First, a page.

Death sentences and executions
Iraqi courts have a long history of relying on coerced “confessions” to convict defendants of serious charges in flagrantly unfair trials - often sentencing them to death. So far this year at least 88 executions have been carried out, mainly on terrorism-related charges. Dozens of death sentences have been handed down and some 3,000 people remain on death row.
More than two years of massive displacements of people
Since mid-2014, tens of thousands of Iraqis have been forcibly displaced by Iraqi government forces and the Peshmerga (Kurdish armed forces), as well as militias. Many are barred from returning to their homes (purportedly on security grounds) or face arbitrary and discriminatory restrictions on their freedom of movement. Often they are confined to camps with little prospect of accessing essential services or of regaining a livelihood.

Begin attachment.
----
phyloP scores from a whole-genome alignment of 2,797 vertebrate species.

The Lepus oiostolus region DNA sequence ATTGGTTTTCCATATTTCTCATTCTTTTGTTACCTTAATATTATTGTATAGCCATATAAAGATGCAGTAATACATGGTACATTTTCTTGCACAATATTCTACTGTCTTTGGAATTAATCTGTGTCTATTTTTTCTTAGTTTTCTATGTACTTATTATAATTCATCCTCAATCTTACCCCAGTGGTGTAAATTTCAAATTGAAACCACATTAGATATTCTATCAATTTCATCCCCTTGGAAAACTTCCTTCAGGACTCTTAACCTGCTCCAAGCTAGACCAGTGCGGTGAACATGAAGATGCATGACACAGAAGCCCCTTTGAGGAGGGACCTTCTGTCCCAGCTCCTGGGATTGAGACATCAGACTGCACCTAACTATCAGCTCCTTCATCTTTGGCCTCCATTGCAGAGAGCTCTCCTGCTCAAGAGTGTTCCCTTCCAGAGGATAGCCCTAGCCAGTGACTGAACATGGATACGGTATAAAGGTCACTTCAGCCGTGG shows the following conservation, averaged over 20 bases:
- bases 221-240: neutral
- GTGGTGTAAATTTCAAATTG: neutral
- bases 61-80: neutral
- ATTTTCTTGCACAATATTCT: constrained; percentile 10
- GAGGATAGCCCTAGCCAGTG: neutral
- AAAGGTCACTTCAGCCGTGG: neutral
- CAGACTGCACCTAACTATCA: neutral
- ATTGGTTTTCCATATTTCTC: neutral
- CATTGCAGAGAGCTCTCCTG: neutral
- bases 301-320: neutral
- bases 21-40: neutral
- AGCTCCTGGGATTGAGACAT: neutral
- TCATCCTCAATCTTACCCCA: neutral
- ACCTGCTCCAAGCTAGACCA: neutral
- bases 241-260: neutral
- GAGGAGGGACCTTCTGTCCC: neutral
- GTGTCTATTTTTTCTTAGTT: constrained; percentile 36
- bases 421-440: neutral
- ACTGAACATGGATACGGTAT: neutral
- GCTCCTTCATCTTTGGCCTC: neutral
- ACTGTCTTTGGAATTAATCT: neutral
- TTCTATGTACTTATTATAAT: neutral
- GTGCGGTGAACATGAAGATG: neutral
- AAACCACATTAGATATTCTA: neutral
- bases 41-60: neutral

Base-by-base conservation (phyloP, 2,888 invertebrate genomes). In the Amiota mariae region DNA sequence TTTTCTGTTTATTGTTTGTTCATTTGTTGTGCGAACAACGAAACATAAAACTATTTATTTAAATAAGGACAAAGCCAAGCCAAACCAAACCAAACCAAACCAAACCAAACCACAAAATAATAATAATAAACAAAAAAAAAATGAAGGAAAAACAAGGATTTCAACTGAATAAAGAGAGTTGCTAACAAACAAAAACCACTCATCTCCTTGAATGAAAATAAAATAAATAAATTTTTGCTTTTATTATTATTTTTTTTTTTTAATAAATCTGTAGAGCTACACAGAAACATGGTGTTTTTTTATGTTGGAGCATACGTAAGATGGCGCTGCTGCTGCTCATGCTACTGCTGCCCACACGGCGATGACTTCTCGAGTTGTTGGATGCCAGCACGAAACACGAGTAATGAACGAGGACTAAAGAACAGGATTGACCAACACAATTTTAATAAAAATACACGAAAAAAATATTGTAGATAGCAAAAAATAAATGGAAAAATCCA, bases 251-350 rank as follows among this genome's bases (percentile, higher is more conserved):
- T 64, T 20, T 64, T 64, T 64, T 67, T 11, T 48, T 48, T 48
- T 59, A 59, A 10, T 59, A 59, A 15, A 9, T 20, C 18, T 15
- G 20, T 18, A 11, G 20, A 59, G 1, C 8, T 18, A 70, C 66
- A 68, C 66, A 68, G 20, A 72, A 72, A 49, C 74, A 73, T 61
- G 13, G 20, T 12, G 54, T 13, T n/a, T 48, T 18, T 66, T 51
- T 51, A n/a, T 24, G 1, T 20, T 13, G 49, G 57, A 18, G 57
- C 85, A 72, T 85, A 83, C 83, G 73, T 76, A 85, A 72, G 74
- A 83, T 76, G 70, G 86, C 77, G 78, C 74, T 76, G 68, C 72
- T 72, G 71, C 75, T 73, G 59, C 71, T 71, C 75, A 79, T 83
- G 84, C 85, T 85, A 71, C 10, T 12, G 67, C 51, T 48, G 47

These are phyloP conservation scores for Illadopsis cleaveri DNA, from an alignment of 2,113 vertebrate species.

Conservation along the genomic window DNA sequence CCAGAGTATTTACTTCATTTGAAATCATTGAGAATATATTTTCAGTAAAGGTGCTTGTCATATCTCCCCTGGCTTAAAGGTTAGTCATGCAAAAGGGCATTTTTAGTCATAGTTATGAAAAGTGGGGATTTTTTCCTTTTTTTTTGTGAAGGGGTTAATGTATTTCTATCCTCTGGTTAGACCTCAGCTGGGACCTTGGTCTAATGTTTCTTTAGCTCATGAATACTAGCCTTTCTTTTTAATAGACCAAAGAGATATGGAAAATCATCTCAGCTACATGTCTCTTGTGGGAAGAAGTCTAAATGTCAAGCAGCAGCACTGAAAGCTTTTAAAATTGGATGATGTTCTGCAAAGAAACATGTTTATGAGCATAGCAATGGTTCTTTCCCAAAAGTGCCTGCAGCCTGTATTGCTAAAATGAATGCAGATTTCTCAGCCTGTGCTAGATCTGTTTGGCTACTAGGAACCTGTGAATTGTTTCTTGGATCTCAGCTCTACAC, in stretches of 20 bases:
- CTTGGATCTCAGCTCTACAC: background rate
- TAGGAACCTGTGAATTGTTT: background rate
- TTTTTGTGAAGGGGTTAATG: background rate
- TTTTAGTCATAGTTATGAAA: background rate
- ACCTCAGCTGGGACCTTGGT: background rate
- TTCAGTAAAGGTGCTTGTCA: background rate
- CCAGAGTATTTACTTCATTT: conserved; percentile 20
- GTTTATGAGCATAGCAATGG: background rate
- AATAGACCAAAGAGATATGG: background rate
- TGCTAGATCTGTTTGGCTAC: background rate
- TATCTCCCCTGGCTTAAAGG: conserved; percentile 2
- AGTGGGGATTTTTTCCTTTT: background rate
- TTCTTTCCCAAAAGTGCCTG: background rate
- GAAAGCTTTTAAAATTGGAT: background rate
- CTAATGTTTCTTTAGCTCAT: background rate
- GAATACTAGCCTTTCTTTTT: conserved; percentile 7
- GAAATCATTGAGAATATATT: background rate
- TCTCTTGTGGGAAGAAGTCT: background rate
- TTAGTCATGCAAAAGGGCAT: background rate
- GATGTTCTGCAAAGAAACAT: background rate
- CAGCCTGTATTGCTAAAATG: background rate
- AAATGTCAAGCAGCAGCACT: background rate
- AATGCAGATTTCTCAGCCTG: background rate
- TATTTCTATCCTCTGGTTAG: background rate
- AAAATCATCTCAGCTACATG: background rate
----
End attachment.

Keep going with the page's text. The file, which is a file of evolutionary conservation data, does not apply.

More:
Meanwhile, ISIS atrocities, armed conflict and insecurity have led to the exodus of some 4.2 million civilians from their homes, with some 3.4 million still displaced. Many have fled with little more than the clothes on their backs, setting off at night to avoid detection and walking for hours along treacherous paths. Not all those escaping have made it to safety. Fleeing civilians have been shot at by ISIS fighters, while others have stepped on mines or other unexploded remnants of war.